Chrissy: That is for sure.

Mike: How often do you have events in your club?

Chrissy: We meet the fourth Wednesday of the month. Then as the new year as kicking off, eventually, I would like to be able to offer some classes, and then I would do those every other month, is what we’re thinking. I’ve just added some core members to help me with organizing stuff, just because the real estate thing isn’t all that I do. It’s time for me to have some club members step up and help organize things. That way, they’re more involved and we can get different types of speakers that they may have access to that I wouldn’t, or I make sure that I get a meeting content that everybody wants to come to try to generate more attendance at my meetings.

Mike: For the speakers that you have, do you feel like … and I don’t know the answer to is. Are you sought out for speakers to come talk to your group or is it more of a challenge for you to find good content to bring people in?

Chrissy: It goes both ways. I try to … just this past month, I had someone come in and speak about all the changes with tenant and landlord laws, which is really important because a lot of us have rental property. When it gets closer to tax season, I always have a tax person. I do get sought out by a lot of different people. A lot of them are selling product that I don’t think is something that will benefit the club, so I don’t necessarily let them in front of my group. I’m selective on who I bring in front of the club.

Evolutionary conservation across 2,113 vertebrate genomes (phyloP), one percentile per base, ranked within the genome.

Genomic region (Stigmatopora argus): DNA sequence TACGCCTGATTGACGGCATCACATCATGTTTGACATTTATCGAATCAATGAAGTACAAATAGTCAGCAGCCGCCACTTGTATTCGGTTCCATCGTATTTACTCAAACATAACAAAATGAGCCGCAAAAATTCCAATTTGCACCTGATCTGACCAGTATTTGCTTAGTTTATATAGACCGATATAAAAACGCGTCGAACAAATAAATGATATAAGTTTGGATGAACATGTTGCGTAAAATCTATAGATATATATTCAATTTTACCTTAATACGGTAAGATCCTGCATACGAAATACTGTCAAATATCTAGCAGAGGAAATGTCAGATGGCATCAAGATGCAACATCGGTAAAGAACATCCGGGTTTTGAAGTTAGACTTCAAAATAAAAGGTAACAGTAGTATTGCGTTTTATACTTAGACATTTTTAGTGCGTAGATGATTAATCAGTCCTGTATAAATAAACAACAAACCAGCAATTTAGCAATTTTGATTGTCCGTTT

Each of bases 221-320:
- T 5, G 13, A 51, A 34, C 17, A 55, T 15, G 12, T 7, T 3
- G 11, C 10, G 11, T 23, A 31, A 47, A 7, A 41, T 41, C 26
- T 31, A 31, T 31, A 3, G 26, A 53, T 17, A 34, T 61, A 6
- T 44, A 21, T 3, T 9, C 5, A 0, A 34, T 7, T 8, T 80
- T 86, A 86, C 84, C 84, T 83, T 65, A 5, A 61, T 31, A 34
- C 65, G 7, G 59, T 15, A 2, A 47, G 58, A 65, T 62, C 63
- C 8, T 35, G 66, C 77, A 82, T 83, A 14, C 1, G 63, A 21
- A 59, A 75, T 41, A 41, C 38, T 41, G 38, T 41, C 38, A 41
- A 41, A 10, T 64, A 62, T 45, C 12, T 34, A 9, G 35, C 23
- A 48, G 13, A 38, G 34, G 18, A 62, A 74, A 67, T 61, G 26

Mike: Talk a little bit about how you’re going to grow your club from here.

Chrissy: I’m thinking that generating a better website will help me with that.

Mike: Your website looks better than most for most RIA clubs. Most RIA clubs, even some very large ones, are still using Meetup.com as their primary platform.

Chrissy: I’m still working on that; getting better speakers, offering classes that will benefit. The classes that I’m going to offer are going to benefit the newbies, the ones that, they just need to that first deal, walking them through their first deal. I think I have enough experience; I could probably walk anyone through a first deal. Having a core group of contractors in the group too, so that the newbies, when they come in, they have someone that can do the landscaping, someone that can do the … if they don’t want to be a general; different people that are involved in the club.